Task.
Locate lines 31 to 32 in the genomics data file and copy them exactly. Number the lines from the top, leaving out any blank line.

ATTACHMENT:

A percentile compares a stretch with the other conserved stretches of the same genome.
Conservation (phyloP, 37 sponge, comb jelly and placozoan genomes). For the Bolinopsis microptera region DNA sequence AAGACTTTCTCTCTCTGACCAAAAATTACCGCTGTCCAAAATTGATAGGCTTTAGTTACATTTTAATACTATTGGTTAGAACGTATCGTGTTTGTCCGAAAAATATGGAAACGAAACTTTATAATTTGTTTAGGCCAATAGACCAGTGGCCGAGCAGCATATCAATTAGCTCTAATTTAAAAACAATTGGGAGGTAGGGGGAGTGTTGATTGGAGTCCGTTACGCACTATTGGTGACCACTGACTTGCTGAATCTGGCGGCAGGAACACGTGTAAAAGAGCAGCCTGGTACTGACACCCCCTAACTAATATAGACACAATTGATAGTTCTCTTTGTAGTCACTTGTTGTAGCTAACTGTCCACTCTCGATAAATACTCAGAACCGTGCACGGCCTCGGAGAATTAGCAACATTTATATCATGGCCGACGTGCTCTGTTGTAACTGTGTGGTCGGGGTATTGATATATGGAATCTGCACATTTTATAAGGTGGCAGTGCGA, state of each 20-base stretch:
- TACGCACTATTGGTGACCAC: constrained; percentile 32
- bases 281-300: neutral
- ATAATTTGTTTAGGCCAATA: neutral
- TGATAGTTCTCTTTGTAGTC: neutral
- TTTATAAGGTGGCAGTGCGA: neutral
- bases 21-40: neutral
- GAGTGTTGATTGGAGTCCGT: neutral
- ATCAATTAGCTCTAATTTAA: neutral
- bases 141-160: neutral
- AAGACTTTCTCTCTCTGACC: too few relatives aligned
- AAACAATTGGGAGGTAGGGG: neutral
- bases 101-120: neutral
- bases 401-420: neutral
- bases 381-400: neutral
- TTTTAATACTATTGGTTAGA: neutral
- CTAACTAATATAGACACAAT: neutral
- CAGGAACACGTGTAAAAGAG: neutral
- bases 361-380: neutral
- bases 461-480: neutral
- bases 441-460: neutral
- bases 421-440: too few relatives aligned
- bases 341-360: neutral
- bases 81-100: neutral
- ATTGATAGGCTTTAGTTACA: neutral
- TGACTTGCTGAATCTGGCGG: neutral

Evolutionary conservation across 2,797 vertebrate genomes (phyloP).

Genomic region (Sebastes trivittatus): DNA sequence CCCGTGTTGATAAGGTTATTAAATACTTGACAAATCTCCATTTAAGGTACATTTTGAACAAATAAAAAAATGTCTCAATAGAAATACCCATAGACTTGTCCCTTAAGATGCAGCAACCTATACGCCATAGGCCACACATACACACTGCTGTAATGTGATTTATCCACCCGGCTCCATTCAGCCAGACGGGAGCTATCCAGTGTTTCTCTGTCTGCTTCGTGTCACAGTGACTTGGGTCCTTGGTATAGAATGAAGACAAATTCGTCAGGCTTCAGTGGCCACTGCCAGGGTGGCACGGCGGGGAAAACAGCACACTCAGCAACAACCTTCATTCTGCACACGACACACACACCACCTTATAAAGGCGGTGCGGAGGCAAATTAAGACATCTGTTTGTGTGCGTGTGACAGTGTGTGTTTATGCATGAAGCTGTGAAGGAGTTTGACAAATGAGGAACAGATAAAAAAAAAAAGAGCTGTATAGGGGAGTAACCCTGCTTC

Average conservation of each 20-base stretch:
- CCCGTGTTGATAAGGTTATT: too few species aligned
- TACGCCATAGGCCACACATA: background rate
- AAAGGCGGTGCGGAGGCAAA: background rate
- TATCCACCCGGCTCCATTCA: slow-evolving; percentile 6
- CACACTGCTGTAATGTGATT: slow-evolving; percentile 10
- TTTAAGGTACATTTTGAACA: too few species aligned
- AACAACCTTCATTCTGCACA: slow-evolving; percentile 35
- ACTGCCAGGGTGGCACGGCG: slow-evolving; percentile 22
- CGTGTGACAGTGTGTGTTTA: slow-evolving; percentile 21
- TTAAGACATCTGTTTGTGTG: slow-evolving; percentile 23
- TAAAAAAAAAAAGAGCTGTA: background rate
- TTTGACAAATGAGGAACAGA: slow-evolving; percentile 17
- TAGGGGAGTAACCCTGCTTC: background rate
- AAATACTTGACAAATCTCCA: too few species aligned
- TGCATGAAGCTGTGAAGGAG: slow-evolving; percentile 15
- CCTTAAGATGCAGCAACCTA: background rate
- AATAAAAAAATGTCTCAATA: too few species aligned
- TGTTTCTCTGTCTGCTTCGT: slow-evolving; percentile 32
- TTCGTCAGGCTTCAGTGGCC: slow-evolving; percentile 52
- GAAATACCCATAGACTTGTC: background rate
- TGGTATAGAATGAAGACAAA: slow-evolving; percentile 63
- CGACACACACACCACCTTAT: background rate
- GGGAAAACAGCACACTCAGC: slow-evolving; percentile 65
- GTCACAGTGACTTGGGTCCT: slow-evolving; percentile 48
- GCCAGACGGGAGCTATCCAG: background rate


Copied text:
- CCCGTGTTGATAAGGTTATT: too few species aligned
- TACGCCATAGGCCACACATA: background rate